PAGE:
Thomas comes off a sophomore season in which he averaged 11 points and 7.5 rebounds per game. Despite being 6’9 Thomas played the center position for the entire 2013-14 season. Against teams like Notre Dame, Thomas was able to use his speed to dominate his bigger and less athletic opponent. When teams matched Thomas up with a smaller defender he was able to use his size to work the offensive and defensive glass. However, against teams with a versatile front court such as Pittsburgh or Florida State, Thomas became frustrated and fell pray to quick and unnecessary fouls. Only having one other strong rebounder (Moto) often left Thomas to shoulder the load and put him in vulnerable position. An aspect of Thomas’ game that is somehow overlooked is his ability to pass from the post. Even in games like North Carolina and Duke, when Thomas wasn’t scoring his presence was felt due to his ability to get the ball to cutting guards or pass out of a double team. Thomas had his struggles and emotional breakdowns but I believe he is the player that makes Wake go. His hustle and passion are unquestionable but he needs to learn how to reign that in and use it to his advantage. Devin would also benefit from working on free throws as he was fouled on 67.2% of his field goal attempts but only made 53% of his free throws. I expect Devin to work on this free throws and mid-range game during the offseason, and I think a new coach could do wonders for reigning in his emotional levels to make them a greater asset.

Andre Washington

Andre Washington is a 7 foot big man who has shown flashes of skill for his size. At 7 foot, Dre has both the skills and size to be an impact college center. He didn’t get as much minutes as some fans would have liked as he played only 17.3% of the minutes. However, Washington has a ridiculous ability to block shots (17% of two-point field goal attempts) and knock down mid-range jumpers. He really seemed to excel when Wake was in the zone defense, as his weak side help allowed him to block shots and get in the passing lane without venturing too far from the basket. I believe that Dre will have far more opportunities next season, especially if Devin Thomas gets into early foul trouble. I also believe if he can improve his footwork he would be more comfortable playing a man defense and fans would truly see his unique skill set. I would also like to see more situations with him and Thomas side by side as it would allow guys like Cavanaugh to venture a little bit further from the basket and relieve some of Devin’s rebounding responsibilities. I have a lot of confidence in Washington’s game and I think with some work and more opportunities everyone would see why I am team #TheyForgotAboutDre.


Daniel Green

There is nobody that works harder and does the right thing more than Daniel Green. "The Silent Assassin’s" words might not jump out, but his effort does. Green has bulked up significantly since his freshman season and looks eager to body down low with the ACC’s best. After being the projected starting center in 2012-2013, he has missed the last two seasons because of knee injuries. If he can return healthy, the Deacs will get another rotational big along with Devin and Andre that can rebound and pose many different lineup options for the new head coach—exactly what Wake lacked last season.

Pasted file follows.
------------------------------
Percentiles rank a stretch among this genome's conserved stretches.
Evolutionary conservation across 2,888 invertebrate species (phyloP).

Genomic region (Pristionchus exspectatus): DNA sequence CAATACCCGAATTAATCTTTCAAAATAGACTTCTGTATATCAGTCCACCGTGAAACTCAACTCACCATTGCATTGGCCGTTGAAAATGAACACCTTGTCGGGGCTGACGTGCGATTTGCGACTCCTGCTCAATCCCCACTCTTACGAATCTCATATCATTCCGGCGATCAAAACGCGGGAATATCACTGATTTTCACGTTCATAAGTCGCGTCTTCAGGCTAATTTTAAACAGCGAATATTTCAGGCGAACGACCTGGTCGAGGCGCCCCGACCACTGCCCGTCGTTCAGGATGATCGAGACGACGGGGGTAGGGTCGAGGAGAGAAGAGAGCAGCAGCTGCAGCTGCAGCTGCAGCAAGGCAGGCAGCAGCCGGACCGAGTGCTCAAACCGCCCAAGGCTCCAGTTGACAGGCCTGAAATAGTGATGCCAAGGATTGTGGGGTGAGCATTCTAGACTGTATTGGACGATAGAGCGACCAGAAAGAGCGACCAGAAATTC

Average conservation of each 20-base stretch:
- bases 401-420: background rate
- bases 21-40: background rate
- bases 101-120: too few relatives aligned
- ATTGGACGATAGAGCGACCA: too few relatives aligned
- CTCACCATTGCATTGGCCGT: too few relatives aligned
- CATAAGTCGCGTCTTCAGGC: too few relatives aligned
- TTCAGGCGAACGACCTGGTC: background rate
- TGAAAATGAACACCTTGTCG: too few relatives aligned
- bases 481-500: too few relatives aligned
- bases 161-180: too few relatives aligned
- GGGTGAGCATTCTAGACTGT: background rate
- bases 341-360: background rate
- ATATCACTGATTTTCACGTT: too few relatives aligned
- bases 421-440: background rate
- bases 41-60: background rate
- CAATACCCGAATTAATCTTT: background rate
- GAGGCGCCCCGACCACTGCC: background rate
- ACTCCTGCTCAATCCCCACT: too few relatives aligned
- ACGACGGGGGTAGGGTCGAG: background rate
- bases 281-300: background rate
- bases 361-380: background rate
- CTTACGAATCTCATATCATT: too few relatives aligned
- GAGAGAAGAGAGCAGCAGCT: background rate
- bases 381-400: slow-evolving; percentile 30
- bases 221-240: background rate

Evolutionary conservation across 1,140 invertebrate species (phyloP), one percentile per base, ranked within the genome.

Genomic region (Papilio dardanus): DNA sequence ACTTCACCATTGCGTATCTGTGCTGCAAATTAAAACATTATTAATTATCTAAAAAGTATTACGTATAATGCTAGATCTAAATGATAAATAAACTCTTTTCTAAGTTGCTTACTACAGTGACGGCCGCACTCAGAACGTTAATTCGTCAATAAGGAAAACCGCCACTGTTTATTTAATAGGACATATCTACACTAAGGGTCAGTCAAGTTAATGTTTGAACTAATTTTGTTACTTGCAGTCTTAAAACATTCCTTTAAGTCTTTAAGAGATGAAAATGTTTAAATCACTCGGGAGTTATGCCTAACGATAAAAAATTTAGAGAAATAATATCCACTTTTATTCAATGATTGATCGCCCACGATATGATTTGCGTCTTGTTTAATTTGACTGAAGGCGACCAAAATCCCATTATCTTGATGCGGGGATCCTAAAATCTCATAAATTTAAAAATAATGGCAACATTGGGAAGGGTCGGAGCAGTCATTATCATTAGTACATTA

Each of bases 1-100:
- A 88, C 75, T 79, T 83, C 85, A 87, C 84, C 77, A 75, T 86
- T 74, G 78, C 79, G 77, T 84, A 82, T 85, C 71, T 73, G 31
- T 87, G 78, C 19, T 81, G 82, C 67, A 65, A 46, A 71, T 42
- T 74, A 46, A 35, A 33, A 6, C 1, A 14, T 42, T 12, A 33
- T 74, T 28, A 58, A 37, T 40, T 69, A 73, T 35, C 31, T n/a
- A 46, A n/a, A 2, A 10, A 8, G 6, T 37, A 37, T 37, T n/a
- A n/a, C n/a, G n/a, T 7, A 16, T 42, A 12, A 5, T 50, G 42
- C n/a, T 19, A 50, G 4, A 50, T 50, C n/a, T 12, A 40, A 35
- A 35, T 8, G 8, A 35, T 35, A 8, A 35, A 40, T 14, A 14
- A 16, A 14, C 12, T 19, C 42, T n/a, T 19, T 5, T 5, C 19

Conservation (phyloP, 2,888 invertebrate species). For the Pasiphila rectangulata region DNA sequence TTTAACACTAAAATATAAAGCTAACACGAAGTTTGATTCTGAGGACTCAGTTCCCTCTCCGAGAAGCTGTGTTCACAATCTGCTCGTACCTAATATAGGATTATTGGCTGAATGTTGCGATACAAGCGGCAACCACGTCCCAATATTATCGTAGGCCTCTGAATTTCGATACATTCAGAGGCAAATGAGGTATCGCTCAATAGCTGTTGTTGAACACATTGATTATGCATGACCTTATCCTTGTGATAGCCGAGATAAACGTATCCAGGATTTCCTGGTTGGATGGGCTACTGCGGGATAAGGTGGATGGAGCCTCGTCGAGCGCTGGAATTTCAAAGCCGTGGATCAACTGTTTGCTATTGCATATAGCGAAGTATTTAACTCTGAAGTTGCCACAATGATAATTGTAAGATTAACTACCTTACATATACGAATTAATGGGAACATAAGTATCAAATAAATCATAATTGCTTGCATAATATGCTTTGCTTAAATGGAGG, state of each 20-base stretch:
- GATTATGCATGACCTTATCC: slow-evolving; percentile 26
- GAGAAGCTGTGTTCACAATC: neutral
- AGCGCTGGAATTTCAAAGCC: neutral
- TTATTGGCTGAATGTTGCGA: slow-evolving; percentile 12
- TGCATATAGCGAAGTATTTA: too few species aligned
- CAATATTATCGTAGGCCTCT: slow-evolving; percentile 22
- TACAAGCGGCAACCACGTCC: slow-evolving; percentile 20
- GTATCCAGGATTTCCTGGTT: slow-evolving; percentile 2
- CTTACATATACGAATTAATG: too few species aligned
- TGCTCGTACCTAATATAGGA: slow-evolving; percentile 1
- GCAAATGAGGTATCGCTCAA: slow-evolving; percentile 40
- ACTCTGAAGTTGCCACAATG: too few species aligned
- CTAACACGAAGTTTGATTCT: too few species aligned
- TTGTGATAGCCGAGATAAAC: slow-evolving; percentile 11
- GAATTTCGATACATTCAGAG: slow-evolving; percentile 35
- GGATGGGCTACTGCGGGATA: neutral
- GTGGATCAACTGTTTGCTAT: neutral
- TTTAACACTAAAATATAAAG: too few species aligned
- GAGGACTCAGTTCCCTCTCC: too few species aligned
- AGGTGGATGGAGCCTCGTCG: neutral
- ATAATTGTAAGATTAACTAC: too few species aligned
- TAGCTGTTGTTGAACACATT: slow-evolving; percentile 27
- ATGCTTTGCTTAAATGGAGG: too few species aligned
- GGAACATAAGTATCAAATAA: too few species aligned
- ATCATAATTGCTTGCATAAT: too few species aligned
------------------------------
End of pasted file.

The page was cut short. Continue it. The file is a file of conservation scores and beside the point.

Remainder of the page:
Miles Overton

Early in the season, Miles Overton still looked like a high schooler playing in the ACC. But to his credit, he made great strides during the season. By the end of ACC play, the 6’3" shooting guard was seeing 10+ minutes a game and looked confident and mature on the court. Known for his shooting ability, Overton shot 33% from behind the arc on the season, but shot 41.2% from three in the final 11 games. As a sophomore, Overton should expect to replace Coron Williams’s role as the sharpshooter off-the-bench, albeit in fewer minutes because Codi, Madison and Shelton are all expected to receive substantial time.


Greg McClinton

Greg is a 6'7" 185 pound forward who was heavily recruited by a variety of schools including Xavier, Alabama, Louisville, and Miami. A product of Hargrave Military Academy and a local from Winston-Salem, McClinton redshirted his freshman year with a torn ACL. McClinton projects as an extremely effective small forward for the Deacs and a lot of talk before last season surrounded his position as a potential starter if he had not been saddled with the knee injury. McClinton has the ability to step out and shoot the three while also using his athleticism to put the ball on the ground and attack the rim. Similarly, Greg showed an ability to hit the glass hard on both ends in high school and AAU ball and will likely fit the mold of a Travis McKie type rebounder. The next coach should be able to take McClinton's athleticism and turn him into a very good ACC starter. The biggest story from the 2013-14 season about McClinton was his intensity at halftime of the home game against Clemson where, by almost every account, McClinton stepped up and blasted the team for their poor play. A natural leader, an impressive athlete, and four years at Mother So Dear is a fantastic combination. I expect McClinton to start from almost day one at the three position.

Shelton Mitchell

Shelton Mitchell is a highly touted point guard who spent his final season at the prestigious Oak Hill Academy. Although he missed the season due to a meniscus injury, it should tell you something that head coach Steve Smith recruited him to be his point guard. Notable point guard alums include Rajon Rondo, Brandon Jennings and Ty Lawson, among countless high major players. The BSD staff has seen Shelton in person numerous times and has come away impressed with his court vision and passing ability each time. He's a crafty lefty, who may have an unorthodox shot, but it's still effective. I expect Shelton to get significant playing time next season and I encourage Wake fans to check him out at the Triad Pro Am Summer League in several months.

Rondale Watson

According to 247Sports, Watson chose Wake Forest over East Tennessee State on September 18th. Honestly, there isn't a lot of information out there on him, but at 6-foot-3, 175, it seems that next year will be a transitional year for him as he adjusts to the size and speed of the college game. We honestly don't expect a lot from him out of the gates, but hopefully he can turn into a role player down the road for the Deacs. Watson averaged 21.6 points, 3 assists and 8 rebounds per game during his junior season and 25.6 points, 6.1 assists and 7.3 rebounds as a senior.